Professional freerider Aymar Navarro survives avalanche in Aran Valley


"It was January 25, 2013 and it had been snowing for days in the Aran Valley. The snow cover was more than 4 meters deep. That day we had a warm, cloudless day! The conditions were just fantastic for filming and skiing, but the snow pack was also a bit unstable on steep terrain. We had looked at several areas to film, and finally decided on the least exposed and less steep terrain.

The 3 cameramen, the mountain guide and I were all ready to go when the helicopter arrived. We then took off from the Beret parking lot and flew over the area where I was to make the descent ....

They left me on the ridge where I had to walk a few meters to get to my run. I put on my skis, checked my ABS® backpack and then they signaled me from the helicopter where the cameraman Nil Torremocha was filming.

3, 2, 1 drop, then a few turns, when suddenly I noticed that the snow pack under me was breaking very quickly. I leaned back and went straight down to pass the avalanche, but it was already very, very big and getting bigger every second.

I went straight down for a few feet until the avalanche swallowed me up. I remember I started tomahawking down the mountain without stopping. I was aware that a very large avalanche had caught me, and I just thought that I needed to activate my ABS backpack somehow. I was able to do so quickly and stopped moving shortly thereafter! But just a few seconds later, another part of the avalanche hit me, and I was racing back down the mountain. The most incredible thing was that I was always on top of the avalanche thanks to the two balloons that opened when I released my backpack, and they also protected me from many impacts and possible injuries.... I just hoped it would stop! And it did stop - I was buried up to my chest, but my head was clear and I could breathe perfectly.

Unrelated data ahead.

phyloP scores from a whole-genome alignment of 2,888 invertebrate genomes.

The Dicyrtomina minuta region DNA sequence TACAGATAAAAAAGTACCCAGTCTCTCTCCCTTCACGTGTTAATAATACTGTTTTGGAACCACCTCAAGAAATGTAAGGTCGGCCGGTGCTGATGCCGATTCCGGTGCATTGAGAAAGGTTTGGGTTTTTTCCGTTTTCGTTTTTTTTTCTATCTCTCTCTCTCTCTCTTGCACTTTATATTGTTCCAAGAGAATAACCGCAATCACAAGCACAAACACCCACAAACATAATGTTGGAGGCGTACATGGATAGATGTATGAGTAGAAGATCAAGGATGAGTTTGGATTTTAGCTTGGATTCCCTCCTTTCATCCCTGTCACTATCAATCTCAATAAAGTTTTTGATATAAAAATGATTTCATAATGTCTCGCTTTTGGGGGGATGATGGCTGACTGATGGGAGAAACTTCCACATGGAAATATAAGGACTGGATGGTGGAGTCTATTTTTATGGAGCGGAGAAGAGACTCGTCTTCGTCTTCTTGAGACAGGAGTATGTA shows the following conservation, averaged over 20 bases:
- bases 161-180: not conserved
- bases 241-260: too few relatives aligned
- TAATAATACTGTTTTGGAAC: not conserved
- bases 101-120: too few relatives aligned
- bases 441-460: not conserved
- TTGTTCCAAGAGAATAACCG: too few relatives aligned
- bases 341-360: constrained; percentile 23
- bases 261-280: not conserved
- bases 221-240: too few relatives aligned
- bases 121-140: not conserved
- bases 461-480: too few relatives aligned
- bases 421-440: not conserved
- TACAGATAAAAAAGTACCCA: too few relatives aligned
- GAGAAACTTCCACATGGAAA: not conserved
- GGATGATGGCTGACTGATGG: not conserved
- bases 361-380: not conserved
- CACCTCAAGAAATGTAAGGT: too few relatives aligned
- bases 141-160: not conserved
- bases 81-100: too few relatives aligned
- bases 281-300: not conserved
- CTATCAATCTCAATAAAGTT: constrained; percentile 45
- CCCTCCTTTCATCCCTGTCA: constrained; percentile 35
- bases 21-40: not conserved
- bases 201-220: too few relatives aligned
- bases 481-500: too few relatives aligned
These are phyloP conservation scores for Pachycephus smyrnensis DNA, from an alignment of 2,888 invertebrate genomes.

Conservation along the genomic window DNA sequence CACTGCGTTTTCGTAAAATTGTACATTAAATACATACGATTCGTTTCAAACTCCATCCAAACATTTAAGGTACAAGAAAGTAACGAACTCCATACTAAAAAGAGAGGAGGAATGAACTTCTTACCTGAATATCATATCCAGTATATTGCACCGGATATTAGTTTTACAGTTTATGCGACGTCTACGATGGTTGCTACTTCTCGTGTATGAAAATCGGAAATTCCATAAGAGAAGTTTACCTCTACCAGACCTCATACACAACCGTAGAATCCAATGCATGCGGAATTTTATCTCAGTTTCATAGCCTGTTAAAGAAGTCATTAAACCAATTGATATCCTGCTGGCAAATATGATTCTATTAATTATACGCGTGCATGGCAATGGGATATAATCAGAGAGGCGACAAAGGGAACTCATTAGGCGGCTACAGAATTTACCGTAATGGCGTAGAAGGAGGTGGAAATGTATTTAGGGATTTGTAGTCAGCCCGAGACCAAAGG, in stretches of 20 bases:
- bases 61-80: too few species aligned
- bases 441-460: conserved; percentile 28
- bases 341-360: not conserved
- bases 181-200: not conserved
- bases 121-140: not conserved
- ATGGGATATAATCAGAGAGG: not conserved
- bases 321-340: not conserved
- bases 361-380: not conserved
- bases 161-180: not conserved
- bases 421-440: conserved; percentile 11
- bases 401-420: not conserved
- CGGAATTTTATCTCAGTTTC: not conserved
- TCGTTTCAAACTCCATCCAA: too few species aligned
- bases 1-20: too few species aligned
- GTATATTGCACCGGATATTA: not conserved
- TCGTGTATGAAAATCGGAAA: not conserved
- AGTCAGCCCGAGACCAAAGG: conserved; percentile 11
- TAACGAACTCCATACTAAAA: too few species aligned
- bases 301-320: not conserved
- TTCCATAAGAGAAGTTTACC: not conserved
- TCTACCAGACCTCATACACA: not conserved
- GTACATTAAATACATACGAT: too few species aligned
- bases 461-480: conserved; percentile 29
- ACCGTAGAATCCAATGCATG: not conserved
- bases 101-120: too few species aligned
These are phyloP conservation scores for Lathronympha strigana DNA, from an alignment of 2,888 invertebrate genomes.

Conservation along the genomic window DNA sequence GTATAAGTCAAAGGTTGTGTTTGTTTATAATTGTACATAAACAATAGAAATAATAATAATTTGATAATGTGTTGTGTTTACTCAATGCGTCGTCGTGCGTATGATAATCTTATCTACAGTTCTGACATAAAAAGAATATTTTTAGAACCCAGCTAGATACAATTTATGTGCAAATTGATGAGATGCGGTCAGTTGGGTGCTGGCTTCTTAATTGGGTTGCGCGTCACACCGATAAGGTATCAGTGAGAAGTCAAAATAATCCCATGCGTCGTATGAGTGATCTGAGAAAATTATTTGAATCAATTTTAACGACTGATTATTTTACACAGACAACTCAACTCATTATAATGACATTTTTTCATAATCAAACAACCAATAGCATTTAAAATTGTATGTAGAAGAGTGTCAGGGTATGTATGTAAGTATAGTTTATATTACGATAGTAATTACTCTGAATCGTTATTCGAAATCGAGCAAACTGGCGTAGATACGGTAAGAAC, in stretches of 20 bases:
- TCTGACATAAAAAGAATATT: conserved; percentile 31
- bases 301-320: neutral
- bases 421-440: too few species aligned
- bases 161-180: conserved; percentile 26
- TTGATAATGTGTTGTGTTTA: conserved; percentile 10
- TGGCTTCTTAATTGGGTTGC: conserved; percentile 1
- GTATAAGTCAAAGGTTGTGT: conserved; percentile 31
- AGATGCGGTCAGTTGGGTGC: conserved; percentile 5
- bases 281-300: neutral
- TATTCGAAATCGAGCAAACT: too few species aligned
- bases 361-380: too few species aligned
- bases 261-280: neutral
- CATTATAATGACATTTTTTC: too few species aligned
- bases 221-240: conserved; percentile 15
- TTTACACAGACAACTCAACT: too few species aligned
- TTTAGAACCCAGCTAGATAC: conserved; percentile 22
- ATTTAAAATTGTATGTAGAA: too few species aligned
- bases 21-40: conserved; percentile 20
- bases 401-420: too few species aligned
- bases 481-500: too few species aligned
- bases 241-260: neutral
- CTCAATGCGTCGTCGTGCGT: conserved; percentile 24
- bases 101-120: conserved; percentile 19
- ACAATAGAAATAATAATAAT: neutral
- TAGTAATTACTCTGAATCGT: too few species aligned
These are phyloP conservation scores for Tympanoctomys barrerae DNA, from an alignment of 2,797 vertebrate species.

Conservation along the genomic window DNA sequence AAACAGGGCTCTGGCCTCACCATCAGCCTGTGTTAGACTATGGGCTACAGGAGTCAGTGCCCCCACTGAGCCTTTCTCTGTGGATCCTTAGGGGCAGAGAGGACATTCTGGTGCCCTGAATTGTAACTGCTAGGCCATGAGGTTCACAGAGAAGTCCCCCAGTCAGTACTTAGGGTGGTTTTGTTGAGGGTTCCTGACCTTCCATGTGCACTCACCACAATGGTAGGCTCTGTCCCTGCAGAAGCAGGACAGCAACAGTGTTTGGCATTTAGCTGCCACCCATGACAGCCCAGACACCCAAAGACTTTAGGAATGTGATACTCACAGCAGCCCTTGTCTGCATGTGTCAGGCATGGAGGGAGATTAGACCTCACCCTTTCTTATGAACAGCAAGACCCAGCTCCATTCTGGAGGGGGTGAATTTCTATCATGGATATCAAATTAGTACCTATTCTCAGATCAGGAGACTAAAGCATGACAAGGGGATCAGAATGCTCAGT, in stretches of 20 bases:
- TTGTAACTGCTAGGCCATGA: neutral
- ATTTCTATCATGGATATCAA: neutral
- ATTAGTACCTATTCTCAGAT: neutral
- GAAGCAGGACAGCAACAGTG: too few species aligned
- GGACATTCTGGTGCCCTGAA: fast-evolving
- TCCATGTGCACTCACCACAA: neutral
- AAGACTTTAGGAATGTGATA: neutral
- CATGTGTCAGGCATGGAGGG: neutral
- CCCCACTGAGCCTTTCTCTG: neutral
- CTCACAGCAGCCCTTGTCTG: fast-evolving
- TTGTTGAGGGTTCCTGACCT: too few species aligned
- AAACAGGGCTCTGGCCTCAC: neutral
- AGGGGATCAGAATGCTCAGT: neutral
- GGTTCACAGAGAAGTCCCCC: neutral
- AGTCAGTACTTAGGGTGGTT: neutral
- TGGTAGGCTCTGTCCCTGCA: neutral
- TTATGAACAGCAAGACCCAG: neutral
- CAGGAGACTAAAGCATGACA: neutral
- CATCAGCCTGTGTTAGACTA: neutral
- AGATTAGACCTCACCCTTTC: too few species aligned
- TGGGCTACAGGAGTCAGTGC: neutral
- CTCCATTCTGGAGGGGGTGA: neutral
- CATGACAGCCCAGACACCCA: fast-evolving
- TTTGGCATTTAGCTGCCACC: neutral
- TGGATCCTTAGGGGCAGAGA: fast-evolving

The helicopter quickly located me and the guide quickly came to dig me out as I was unable to extricate myself from the avalanche debris on my own.

In the end, it was all just a very scary experience and a very good lesson from which I learned a lot.